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How to improve your home Wi-Fi signal in just a few easy steps

Updated 4 years ago
Published Dec 18th, 2015 2:20PM EST

So you’re just about ready to have people over for Christmas and you’re looking to make sure everything’s just right. To make sure your guests have proper access to Wi-Fi in your house, you’ll want to make sure your Wi-Fi signal is as strong as possible. Below we’ve posted some tips and tricks for ensuring your Wi-Fi network is in good shape to handle Christmas dinner guests.

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The most important thing you should consider when setting up your Wi-Fi network is placing the router in a central position, CNET explainscheck out this detailed guide on how to correctly set up your home Wi-Fi.

In addition to a central position, your router should be placed as high as possible and shouldn’t be near Christmas light decorations that some have claimed will interfere with the signal.

While you’re at it, make sure you reposition the external antennas, if any are available, so that they’re perpendicular to one another. That’s because Wi-Fi devices operate best when the receiver and transmitter operate on the same plane.

In case you live in a multistory house, you should consider upgrading your house’s Wi-Fi setup using either repeaters, or – better yet – powerline adapters. What that does is to transform the electrical wires in your house into an Internet delivery system. Just plug in the Wi-Fi adapters from the powerline network kit at different stories, and you’ll soon improve your home Wi-Fi reception.

Using heatmapping software will help you better understand the kind of Wi-Fi coverage you’re getting in your home (image above), and you should probably do it as soon as you think you’re done with setting up the wireless network as previously described. The software will tell you what kind of coverage you’re getting and what areas of your home are best to be in when surfing the web.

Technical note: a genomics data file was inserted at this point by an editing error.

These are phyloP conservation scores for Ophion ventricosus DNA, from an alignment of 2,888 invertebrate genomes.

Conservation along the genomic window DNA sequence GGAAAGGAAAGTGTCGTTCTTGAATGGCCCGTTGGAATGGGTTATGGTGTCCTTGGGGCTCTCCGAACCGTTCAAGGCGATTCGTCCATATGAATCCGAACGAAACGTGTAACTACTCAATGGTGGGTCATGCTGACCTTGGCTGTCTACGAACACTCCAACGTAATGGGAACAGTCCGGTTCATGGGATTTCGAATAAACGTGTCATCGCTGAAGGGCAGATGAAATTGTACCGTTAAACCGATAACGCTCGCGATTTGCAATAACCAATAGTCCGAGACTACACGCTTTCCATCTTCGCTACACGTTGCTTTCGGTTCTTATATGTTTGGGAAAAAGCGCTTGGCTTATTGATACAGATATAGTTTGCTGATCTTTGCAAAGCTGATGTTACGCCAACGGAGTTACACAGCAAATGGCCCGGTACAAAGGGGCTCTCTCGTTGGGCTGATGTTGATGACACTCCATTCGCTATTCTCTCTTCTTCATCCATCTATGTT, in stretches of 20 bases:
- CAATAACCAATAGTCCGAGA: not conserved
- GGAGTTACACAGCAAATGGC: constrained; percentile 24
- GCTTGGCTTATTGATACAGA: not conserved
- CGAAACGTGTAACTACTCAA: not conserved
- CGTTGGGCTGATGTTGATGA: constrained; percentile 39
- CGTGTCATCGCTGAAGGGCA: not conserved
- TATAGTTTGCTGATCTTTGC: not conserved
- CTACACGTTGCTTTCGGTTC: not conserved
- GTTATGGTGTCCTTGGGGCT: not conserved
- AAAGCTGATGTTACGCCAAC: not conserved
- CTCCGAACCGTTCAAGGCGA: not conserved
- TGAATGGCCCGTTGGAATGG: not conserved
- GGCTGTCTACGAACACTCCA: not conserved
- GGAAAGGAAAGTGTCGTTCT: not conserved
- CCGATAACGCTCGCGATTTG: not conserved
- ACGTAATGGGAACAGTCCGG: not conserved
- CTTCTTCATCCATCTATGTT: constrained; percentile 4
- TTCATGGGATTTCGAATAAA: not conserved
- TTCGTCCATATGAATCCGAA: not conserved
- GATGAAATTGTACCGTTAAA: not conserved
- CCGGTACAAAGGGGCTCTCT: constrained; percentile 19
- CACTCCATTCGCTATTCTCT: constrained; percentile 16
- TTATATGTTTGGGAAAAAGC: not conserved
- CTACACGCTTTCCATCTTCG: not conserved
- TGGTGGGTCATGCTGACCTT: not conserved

If these steps do not fix your slow Internet, you should consider switching to 5GHz frequency. The 2.4GHz might be too crowded, and if you have a lot of electronics around the house – especially with all the guests – that spectrum might not be suitable, so a move to 5GHz is advised.

On top of that, using a different channel might also fix your problems. Choosing the right channel might remove some of the noise and interference, and improve your overall speed. Channels 1, 6 and 11 are usually used with the 2.4GHz spectrum band while on 5GHz you’ve got even more choices. Make sure you analyze the Wi-Fi surrounding of your home to determine which channels to hop on next. Oh, and CNET points out that it’ll pay off to have a new router, as these automatically choose the less crowded channels on reboot, so you won’t have to do a lot of manual and mental labor yourself.

With that last thought in mind, don’t expect amazing Wi-Fi performance from an aging router. Sure, it may have been the best thing you could have purchased a few years ago, but now and then you should consider upgrading to something a little more expensive.

If these tips and tricks can’t help you improve your home Wi-Fi, then you may have bigger problems to deal with, and they might be related to your ISP.

Be sure to see CNET’s full guide for even more details on the handy tips above by following the source link.

Chris Smith Senior Writer

Chris Smith has been covering consumer electronics ever since the iPhone revolutionized the industry in 2008. When he’s not writing about the most recent tech news for BGR, he closely follows the events in Marvel’s Cinematic Universe and other blockbuster franchises. Outside of work, you’ll catch him streaming almost every new movie and TV show release as soon as it's available.